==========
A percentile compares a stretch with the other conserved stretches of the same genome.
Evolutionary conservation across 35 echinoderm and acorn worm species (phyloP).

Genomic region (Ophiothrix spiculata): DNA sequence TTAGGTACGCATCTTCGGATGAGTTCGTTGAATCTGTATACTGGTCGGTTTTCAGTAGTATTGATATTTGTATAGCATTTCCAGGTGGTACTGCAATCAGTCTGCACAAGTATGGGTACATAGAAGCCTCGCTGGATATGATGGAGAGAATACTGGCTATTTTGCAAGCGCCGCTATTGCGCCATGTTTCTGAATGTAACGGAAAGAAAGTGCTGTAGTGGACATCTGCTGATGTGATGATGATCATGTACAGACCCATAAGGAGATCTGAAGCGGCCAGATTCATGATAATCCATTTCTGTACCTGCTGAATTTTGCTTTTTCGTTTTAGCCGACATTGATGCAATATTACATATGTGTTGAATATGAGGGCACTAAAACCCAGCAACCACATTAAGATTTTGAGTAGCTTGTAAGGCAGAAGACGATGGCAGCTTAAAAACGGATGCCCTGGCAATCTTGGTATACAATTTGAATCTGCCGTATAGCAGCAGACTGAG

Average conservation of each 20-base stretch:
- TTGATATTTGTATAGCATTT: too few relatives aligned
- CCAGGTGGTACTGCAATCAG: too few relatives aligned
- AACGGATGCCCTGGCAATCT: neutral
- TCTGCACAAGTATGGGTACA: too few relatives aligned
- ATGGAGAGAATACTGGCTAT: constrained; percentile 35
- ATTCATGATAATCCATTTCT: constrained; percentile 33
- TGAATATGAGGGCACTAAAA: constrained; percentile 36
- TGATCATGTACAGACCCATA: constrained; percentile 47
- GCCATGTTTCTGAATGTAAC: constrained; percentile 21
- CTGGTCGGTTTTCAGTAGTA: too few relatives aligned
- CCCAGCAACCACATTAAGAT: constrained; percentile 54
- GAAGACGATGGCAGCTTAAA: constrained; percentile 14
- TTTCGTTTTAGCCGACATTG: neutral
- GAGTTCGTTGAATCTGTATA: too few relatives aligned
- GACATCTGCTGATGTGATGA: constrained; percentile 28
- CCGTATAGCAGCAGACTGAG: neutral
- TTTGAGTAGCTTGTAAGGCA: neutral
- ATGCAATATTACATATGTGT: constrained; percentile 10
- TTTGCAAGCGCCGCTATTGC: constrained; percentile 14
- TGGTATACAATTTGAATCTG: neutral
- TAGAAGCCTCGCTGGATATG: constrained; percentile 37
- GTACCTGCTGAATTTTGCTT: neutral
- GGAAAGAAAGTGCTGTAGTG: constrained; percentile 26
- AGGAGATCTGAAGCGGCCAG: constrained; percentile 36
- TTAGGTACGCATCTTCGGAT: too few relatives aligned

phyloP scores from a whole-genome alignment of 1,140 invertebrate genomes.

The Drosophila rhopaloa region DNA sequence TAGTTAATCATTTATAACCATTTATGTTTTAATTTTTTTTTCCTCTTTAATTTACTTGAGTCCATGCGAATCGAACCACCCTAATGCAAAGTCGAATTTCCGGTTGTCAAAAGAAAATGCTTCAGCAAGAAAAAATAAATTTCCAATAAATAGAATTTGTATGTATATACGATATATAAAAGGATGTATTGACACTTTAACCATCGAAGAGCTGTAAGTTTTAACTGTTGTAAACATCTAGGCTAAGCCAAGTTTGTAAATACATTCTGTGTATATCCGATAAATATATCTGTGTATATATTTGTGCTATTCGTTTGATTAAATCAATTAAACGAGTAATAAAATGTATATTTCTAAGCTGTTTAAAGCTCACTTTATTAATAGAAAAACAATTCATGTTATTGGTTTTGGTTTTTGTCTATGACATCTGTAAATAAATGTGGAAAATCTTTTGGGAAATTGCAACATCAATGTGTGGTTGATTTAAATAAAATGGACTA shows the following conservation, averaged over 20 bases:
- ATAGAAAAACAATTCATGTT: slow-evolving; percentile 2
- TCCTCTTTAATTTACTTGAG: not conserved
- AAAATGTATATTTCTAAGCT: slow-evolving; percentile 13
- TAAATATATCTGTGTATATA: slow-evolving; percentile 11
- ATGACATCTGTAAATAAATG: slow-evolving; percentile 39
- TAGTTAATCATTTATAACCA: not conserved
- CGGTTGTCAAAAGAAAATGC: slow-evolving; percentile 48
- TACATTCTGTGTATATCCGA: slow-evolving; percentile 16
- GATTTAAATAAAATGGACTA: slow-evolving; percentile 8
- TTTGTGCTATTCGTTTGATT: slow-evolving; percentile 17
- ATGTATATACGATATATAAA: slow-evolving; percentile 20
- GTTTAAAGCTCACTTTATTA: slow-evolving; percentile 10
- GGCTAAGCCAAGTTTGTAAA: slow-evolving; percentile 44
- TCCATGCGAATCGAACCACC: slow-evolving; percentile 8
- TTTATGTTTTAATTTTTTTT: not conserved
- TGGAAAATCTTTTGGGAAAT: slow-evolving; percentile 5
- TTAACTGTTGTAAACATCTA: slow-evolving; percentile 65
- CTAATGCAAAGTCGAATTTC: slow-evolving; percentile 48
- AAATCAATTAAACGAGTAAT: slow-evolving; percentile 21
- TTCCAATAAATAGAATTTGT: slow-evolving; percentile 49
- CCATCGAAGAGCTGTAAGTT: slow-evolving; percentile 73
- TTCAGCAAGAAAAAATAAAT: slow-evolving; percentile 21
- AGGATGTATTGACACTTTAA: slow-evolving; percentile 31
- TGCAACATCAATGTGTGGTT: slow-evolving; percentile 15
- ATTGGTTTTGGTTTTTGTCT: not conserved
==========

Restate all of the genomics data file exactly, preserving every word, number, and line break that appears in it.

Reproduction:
A percentile compares a stretch with the other conserved stretches of the same genome.
Evolutionary conservation across 35 echinoderm and acorn worm species (phyloP).

Genomic region (Ophiothrix spiculata): DNA sequence TTAGGTACGCATCTTCGGATGAGTTCGTTGAATCTGTATACTGGTCGGTTTTCAGTAGTATTGATATTTGTATAGCATTTCCAGGTGGTACTGCAATCAGTCTGCACAAGTATGGGTACATAGAAGCCTCGCTGGATATGATGGAGAGAATACTGGCTATTTTGCAAGCGCCGCTATTGCGCCATGTTTCTGAATGTAACGGAAAGAAAGTGCTGTAGTGGACATCTGCTGATGTGATGATGATCATGTACAGACCCATAAGGAGATCTGAAGCGGCCAGATTCATGATAATCCATTTCTGTACCTGCTGAATTTTGCTTTTTCGTTTTAGCCGACATTGATGCAATATTACATATGTGTTGAATATGAGGGCACTAAAACCCAGCAACCACATTAAGATTTTGAGTAGCTTGTAAGGCAGAAGACGATGGCAGCTTAAAAACGGATGCCCTGGCAATCTTGGTATACAATTTGAATCTGCCGTATAGCAGCAGACTGAG

Average conservation of each 20-base stretch:
- TTGATATTTGTATAGCATTT: too few relatives aligned
- CCAGGTGGTACTGCAATCAG: too few relatives aligned
- AACGGATGCCCTGGCAATCT: neutral
- TCTGCACAAGTATGGGTACA: too few relatives aligned
- ATGGAGAGAATACTGGCTAT: constrained; percentile 35
- ATTCATGATAATCCATTTCT: constrained; percentile 33
- TGAATATGAGGGCACTAAAA: constrained; percentile 36
- TGATCATGTACAGACCCATA: constrained; percentile 47
- GCCATGTTTCTGAATGTAAC: constrained; percentile 21
- CTGGTCGGTTTTCAGTAGTA: too few relatives aligned
- CCCAGCAACCACATTAAGAT: constrained; percentile 54
- GAAGACGATGGCAGCTTAAA: constrained; percentile 14
- TTTCGTTTTAGCCGACATTG: neutral
- GAGTTCGTTGAATCTGTATA: too few relatives aligned
- GACATCTGCTGATGTGATGA: constrained; percentile 28
- CCGTATAGCAGCAGACTGAG: neutral
- TTTGAGTAGCTTGTAAGGCA: neutral
- ATGCAATATTACATATGTGT: constrained; percentile 10
- TTTGCAAGCGCCGCTATTGC: constrained; percentile 14
- TGGTATACAATTTGAATCTG: neutral
- TAGAAGCCTCGCTGGATATG: constrained; percentile 37
- GTACCTGCTGAATTTTGCTT: neutral
- GGAAAGAAAGTGCTGTAGTG: constrained; percentile 26
- AGGAGATCTGAAGCGGCCAG: constrained; percentile 36
- TTAGGTACGCATCTTCGGAT: too few relatives aligned

phyloP scores from a whole-genome alignment of 1,140 invertebrate genomes.

The Drosophila rhopaloa region DNA sequence TAGTTAATCATTTATAACCATTTATGTTTTAATTTTTTTTTCCTCTTTAATTTACTTGAGTCCATGCGAATCGAACCACCCTAATGCAAAGTCGAATTTCCGGTTGTCAAAAGAAAATGCTTCAGCAAGAAAAAATAAATTTCCAATAAATAGAATTTGTATGTATATACGATATATAAAAGGATGTATTGACACTTTAACCATCGAAGAGCTGTAAGTTTTAACTGTTGTAAACATCTAGGCTAAGCCAAGTTTGTAAATACATTCTGTGTATATCCGATAAATATATCTGTGTATATATTTGTGCTATTCGTTTGATTAAATCAATTAAACGAGTAATAAAATGTATATTTCTAAGCTGTTTAAAGCTCACTTTATTAATAGAAAAACAATTCATGTTATTGGTTTTGGTTTTTGTCTATGACATCTGTAAATAAATGTGGAAAATCTTTTGGGAAATTGCAACATCAATGTGTGGTTGATTTAAATAAAATGGACTA shows the following conservation, averaged over 20 bases:
- ATAGAAAAACAATTCATGTT: slow-evolving; percentile 2
- TCCTCTTTAATTTACTTGAG: not conserved
- AAAATGTATATTTCTAAGCT: slow-evolving; percentile 13
- TAAATATATCTGTGTATATA: slow-evolving; percentile 11
- ATGACATCTGTAAATAAATG: slow-evolving; percentile 39
- TAGTTAATCATTTATAACCA: not conserved
- CGGTTGTCAAAAGAAAATGC: slow-evolving; percentile 48
- TACATTCTGTGTATATCCGA: slow-evolving; percentile 16
- GATTTAAATAAAATGGACTA: slow-evolving; percentile 8
- TTTGTGCTATTCGTTTGATT: slow-evolving; percentile 17
- ATGTATATACGATATATAAA: slow-evolving; percentile 20
- GTTTAAAGCTCACTTTATTA: slow-evolving; percentile 10
- GGCTAAGCCAAGTTTGTAAA: slow-evolving; percentile 44
- TCCATGCGAATCGAACCACC: slow-evolving; percentile 8
- TTTATGTTTTAATTTTTTTT: not conserved
- TGGAAAATCTTTTGGGAAAT: slow-evolving; percentile 5
- TTAACTGTTGTAAACATCTA: slow-evolving; percentile 65
- CTAATGCAAAGTCGAATTTC: slow-evolving; percentile 48
- AAATCAATTAAACGAGTAAT: slow-evolving; percentile 21
- TTCCAATAAATAGAATTTGT: slow-evolving; percentile 49
- CCATCGAAGAGCTGTAAGTT: slow-evolving; percentile 73
- TTCAGCAAGAAAAAATAAAT: slow-evolving; percentile 21
- AGGATGTATTGACACTTTAA: slow-evolving; percentile 31
- TGCAACATCAATGTGTGGTT: slow-evolving; percentile 15
- ATTGGTTTTGGTTTTTGTCT: not conserved